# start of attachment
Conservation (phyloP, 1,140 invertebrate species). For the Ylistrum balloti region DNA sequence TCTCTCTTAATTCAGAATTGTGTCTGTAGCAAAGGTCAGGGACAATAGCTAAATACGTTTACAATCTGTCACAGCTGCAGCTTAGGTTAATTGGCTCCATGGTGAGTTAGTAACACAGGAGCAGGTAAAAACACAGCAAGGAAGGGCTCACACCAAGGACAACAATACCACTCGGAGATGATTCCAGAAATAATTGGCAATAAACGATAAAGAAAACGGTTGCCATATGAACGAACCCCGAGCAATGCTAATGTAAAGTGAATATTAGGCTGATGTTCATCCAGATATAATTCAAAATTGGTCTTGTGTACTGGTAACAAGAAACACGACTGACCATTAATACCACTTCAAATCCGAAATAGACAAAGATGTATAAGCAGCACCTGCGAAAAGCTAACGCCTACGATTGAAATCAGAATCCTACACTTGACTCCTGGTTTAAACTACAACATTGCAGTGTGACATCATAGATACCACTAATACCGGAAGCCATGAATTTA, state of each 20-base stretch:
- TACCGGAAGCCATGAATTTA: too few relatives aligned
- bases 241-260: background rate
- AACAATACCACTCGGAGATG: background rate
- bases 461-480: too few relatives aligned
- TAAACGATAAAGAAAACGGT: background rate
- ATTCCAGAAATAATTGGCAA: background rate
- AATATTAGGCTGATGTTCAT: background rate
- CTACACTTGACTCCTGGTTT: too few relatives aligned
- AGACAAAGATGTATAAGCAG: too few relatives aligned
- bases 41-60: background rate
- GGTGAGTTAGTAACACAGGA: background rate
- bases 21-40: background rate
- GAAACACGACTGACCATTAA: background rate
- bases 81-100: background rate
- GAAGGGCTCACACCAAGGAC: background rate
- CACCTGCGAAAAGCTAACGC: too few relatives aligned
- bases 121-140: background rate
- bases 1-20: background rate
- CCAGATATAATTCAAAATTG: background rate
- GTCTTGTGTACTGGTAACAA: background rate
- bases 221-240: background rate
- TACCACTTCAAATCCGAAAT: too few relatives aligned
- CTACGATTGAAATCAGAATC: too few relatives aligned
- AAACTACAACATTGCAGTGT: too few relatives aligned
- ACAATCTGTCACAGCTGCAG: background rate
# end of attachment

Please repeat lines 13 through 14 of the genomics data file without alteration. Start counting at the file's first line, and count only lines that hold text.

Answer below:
- bases 21-40: background rate
- GAAACACGACTGACCATTAA: background rate